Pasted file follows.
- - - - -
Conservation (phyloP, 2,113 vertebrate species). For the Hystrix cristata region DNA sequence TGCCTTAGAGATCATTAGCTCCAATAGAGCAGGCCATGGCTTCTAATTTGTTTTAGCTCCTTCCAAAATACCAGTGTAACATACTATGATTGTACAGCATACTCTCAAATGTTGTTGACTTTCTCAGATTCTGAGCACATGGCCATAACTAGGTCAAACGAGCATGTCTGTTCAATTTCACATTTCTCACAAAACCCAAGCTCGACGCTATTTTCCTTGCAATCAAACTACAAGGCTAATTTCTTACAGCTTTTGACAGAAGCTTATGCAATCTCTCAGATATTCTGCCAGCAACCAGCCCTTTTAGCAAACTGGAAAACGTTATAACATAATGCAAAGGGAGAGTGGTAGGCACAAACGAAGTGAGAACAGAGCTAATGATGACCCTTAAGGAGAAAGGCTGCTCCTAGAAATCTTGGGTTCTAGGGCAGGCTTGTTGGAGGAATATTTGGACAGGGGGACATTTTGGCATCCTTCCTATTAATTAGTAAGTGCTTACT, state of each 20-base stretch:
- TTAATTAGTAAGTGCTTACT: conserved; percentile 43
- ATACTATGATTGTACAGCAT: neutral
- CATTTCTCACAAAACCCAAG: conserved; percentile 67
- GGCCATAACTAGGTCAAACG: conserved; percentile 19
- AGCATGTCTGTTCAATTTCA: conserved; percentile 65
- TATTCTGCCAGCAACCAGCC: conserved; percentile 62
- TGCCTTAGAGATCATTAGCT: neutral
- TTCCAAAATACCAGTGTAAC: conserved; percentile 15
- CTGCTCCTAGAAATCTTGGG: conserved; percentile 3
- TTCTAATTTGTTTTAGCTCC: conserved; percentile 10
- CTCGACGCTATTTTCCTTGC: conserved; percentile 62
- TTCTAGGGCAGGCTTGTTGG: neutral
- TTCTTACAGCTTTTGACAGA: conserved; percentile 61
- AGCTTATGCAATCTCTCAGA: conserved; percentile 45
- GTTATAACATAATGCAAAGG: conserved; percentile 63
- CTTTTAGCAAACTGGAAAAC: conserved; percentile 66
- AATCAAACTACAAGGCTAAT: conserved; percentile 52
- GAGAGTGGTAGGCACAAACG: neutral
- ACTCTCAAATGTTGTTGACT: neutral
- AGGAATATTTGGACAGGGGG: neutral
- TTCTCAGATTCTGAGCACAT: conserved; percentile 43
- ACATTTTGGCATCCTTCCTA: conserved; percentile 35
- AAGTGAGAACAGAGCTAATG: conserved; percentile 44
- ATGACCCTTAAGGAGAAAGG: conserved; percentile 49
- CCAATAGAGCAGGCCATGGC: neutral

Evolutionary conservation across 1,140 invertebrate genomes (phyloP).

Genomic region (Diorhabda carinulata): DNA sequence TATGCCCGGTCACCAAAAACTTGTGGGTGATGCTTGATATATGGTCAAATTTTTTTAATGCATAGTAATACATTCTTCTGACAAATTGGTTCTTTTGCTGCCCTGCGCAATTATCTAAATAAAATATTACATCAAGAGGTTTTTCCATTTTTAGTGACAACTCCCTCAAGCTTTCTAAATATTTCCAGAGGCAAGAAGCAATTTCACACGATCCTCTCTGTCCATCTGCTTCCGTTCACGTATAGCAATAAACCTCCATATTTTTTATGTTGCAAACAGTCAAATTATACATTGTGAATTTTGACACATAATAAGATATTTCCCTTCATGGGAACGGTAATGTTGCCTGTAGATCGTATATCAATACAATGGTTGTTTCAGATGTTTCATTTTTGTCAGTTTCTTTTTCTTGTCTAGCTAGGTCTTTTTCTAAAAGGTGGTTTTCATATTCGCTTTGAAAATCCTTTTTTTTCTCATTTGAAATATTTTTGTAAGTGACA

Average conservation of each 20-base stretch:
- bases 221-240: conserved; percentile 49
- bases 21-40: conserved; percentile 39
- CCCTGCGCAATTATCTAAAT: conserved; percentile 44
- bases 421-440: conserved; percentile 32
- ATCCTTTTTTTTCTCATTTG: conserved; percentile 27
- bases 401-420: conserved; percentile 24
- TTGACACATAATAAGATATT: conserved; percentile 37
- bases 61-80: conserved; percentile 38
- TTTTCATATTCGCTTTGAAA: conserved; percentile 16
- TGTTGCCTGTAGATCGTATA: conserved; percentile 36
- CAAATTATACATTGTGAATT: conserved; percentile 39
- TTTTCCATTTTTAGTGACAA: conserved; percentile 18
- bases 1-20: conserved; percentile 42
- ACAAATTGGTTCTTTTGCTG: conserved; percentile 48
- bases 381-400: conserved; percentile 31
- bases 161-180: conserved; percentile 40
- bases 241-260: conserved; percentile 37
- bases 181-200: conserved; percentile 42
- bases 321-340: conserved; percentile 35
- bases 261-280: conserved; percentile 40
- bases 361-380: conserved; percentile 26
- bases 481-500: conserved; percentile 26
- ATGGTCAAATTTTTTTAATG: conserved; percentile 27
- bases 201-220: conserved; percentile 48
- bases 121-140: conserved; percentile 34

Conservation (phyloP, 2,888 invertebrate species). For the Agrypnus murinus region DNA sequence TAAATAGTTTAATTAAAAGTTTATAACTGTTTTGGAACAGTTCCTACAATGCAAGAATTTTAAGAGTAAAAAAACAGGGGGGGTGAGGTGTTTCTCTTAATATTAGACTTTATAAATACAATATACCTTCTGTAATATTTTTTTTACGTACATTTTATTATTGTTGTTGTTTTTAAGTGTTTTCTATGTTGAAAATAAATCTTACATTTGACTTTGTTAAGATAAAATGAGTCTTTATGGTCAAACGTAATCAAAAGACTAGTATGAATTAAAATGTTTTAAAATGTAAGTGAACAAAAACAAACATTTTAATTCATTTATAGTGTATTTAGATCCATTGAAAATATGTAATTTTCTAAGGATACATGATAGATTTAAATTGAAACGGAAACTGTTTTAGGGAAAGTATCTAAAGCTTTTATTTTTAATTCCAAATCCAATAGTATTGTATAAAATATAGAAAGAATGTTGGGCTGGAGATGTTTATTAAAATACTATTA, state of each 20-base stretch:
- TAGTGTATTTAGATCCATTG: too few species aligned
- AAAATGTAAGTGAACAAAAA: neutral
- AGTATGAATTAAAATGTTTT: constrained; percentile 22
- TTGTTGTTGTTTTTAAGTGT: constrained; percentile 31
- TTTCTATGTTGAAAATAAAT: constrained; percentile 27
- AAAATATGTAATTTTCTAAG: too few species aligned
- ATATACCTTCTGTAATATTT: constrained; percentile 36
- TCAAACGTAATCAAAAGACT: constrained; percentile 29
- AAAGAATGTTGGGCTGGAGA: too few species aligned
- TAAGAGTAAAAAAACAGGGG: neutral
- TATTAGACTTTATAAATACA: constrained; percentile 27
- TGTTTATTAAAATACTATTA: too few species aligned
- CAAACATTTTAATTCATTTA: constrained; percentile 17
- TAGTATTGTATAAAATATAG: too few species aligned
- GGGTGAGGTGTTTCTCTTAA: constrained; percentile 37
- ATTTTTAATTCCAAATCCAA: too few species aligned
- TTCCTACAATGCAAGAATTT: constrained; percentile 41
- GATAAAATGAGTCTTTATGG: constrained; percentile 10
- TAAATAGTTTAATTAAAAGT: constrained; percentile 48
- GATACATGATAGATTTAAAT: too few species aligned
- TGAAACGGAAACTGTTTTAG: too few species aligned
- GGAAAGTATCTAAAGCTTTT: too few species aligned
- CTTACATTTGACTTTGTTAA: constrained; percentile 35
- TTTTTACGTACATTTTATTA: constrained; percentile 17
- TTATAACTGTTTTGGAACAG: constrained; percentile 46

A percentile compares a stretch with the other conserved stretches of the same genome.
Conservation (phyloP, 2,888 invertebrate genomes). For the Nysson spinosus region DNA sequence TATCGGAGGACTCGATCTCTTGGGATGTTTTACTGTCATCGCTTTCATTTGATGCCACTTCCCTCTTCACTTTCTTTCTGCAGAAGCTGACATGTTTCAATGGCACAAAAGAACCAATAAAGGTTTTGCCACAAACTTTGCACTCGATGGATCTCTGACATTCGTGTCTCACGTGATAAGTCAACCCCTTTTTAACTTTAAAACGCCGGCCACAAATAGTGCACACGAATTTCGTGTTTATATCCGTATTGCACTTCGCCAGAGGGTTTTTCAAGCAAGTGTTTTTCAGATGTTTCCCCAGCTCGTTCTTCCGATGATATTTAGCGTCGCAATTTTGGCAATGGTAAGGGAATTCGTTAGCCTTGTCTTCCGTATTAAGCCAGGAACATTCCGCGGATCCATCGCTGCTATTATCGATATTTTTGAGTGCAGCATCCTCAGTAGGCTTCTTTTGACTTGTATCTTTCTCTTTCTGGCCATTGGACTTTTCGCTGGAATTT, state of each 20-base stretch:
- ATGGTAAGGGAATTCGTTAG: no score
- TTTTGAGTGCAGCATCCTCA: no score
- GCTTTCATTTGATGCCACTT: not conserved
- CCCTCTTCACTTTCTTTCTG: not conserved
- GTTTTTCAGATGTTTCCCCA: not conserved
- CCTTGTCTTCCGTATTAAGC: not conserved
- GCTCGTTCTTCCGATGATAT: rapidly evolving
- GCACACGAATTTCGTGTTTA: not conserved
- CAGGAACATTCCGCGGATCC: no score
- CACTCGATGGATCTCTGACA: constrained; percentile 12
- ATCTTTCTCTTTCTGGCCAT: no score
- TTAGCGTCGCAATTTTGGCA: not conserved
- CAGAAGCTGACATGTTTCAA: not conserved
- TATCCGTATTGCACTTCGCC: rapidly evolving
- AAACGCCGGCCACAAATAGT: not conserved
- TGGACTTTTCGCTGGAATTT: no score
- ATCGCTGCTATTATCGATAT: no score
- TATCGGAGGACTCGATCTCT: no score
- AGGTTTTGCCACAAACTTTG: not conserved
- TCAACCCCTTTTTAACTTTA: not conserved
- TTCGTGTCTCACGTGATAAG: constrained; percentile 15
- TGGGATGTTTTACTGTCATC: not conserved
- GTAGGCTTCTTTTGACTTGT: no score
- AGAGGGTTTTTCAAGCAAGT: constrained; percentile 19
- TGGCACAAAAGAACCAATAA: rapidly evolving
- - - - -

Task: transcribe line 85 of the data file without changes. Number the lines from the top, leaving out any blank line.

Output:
- GCTTTCATTTGATGCCACTT: not conserved